From subways to skyscrapers, from swimming pools to beaches, from the suburbs of Long Island to the financial city of Manhattan - the face of contemporary New York City has been largely shaped by the decisions of one man: Robert Moses (1888-1981).
Here is a graphic biography of the controversial all-powerful visionary official, modernist urban planner and “New York’s greatest vandal,” as he was called by another heroine of the story, activist, publicist and pioneer of urban studies Jane Jacobs. Moses has been the subject of scientific research and a protagonist of pop culture for decades, many books have been written about him, exhibitions and films, and even a musical and opera have been created, but thanks to French authors, he is now entering the world of comics for the first time, and thanks to the Centre for Architecture - the Polish market.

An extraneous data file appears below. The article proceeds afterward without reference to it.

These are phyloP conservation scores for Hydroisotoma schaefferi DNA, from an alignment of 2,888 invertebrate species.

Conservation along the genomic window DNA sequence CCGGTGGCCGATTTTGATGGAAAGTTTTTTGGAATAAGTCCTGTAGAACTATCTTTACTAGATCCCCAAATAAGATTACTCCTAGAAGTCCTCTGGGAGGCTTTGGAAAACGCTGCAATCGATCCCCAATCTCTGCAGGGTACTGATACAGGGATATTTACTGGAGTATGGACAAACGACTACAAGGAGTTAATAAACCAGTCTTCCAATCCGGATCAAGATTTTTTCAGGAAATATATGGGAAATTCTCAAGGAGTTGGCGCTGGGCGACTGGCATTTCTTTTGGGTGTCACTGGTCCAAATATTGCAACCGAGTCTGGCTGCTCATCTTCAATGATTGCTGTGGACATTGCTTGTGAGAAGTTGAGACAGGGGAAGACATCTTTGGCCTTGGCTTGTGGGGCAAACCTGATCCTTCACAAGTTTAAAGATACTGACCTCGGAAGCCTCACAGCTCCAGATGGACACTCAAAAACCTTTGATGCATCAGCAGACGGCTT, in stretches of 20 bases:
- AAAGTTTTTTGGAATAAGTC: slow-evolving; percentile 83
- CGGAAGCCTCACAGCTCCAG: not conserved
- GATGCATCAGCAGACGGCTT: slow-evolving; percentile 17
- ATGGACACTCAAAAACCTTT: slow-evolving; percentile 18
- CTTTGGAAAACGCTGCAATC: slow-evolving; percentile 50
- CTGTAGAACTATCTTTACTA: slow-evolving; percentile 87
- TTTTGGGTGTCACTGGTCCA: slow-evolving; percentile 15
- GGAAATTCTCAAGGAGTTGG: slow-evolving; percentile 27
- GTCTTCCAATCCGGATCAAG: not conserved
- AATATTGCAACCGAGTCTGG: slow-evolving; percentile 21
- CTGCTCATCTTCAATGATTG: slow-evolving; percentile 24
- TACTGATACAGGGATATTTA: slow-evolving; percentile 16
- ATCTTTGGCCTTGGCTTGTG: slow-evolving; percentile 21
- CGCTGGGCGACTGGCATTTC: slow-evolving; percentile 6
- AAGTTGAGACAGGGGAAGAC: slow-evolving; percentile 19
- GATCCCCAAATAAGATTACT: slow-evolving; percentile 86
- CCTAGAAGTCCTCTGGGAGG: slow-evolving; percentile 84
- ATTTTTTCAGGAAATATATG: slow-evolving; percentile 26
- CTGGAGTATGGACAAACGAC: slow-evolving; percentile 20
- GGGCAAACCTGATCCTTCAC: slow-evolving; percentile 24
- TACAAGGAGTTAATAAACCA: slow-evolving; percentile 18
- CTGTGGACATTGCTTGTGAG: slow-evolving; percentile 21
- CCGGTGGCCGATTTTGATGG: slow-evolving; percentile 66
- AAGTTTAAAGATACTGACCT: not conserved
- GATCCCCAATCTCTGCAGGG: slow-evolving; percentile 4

He managed for several dozen years, at one point he held twelve jobs at the same time, managing parks, city planning, roads or a world exhibition. He was praised for his concern for public space, but accused of racism. He organised playgrounds, beaches and parks. But he cut the city down with motorways. He did a lot to make sure that ordinary people lived better in the city. But he did not ask them if they wanted the changes he imposed on them. He created, greened, rebuilt, improved. He would evacuate, grub up, demolish, destroy.